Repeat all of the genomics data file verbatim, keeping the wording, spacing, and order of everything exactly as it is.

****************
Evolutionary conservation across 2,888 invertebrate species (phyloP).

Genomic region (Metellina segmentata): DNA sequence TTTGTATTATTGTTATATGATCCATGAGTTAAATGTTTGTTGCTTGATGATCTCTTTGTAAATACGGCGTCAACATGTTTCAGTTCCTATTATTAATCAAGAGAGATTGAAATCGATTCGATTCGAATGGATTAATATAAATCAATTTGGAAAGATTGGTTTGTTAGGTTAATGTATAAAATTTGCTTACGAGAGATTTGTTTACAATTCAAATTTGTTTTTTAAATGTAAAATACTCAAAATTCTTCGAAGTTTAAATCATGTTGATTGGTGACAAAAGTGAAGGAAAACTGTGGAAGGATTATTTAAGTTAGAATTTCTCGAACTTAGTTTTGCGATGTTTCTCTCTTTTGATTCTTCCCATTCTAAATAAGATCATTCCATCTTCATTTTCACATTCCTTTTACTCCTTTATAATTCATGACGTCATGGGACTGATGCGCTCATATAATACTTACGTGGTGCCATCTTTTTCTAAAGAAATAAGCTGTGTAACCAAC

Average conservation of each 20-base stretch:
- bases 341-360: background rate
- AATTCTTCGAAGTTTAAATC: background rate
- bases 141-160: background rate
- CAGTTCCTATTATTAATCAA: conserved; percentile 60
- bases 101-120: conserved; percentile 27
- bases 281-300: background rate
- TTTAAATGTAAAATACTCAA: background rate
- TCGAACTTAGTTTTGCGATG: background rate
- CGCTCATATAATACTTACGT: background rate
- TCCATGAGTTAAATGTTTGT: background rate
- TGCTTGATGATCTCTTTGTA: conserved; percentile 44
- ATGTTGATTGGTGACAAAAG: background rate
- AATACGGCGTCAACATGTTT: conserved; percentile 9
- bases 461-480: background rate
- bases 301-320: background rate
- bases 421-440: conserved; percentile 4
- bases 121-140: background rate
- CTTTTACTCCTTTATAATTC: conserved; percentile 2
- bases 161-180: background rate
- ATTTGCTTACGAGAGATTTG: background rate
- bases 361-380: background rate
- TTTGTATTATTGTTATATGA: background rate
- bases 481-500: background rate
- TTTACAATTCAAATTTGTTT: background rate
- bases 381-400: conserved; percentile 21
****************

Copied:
Evolutionary conservation across 2,888 invertebrate species (phyloP).

Genomic region (Metellina segmentata): DNA sequence TTTGTATTATTGTTATATGATCCATGAGTTAAATGTTTGTTGCTTGATGATCTCTTTGTAAATACGGCGTCAACATGTTTCAGTTCCTATTATTAATCAAGAGAGATTGAAATCGATTCGATTCGAATGGATTAATATAAATCAATTTGGAAAGATTGGTTTGTTAGGTTAATGTATAAAATTTGCTTACGAGAGATTTGTTTACAATTCAAATTTGTTTTTTAAATGTAAAATACTCAAAATTCTTCGAAGTTTAAATCATGTTGATTGGTGACAAAAGTGAAGGAAAACTGTGGAAGGATTATTTAAGTTAGAATTTCTCGAACTTAGTTTTGCGATGTTTCTCTCTTTTGATTCTTCCCATTCTAAATAAGATCATTCCATCTTCATTTTCACATTCCTTTTACTCCTTTATAATTCATGACGTCATGGGACTGATGCGCTCATATAATACTTACGTGGTGCCATCTTTTTCTAAAGAAATAAGCTGTGTAACCAAC

Average conservation of each 20-base stretch:
- bases 341-360: background rate
- AATTCTTCGAAGTTTAAATC: background rate
- bases 141-160: background rate
- CAGTTCCTATTATTAATCAA: conserved; percentile 60
- bases 101-120: conserved; percentile 27
- bases 281-300: background rate
- TTTAAATGTAAAATACTCAA: background rate
- TCGAACTTAGTTTTGCGATG: background rate
- CGCTCATATAATACTTACGT: background rate
- TCCATGAGTTAAATGTTTGT: background rate
- TGCTTGATGATCTCTTTGTA: conserved; percentile 44
- ATGTTGATTGGTGACAAAAG: background rate
- AATACGGCGTCAACATGTTT: conserved; percentile 9
- bases 461-480: background rate
- bases 301-320: background rate
- bases 421-440: conserved; percentile 4
- bases 121-140: background rate
- CTTTTACTCCTTTATAATTC: conserved; percentile 2
- bases 161-180: background rate
- ATTTGCTTACGAGAGATTTG: background rate
- bases 361-380: background rate
- TTTGTATTATTGTTATATGA: background rate
- bases 481-500: background rate
- TTTACAATTCAAATTTGTTT: background rate
- bases 381-400: conserved; percentile 21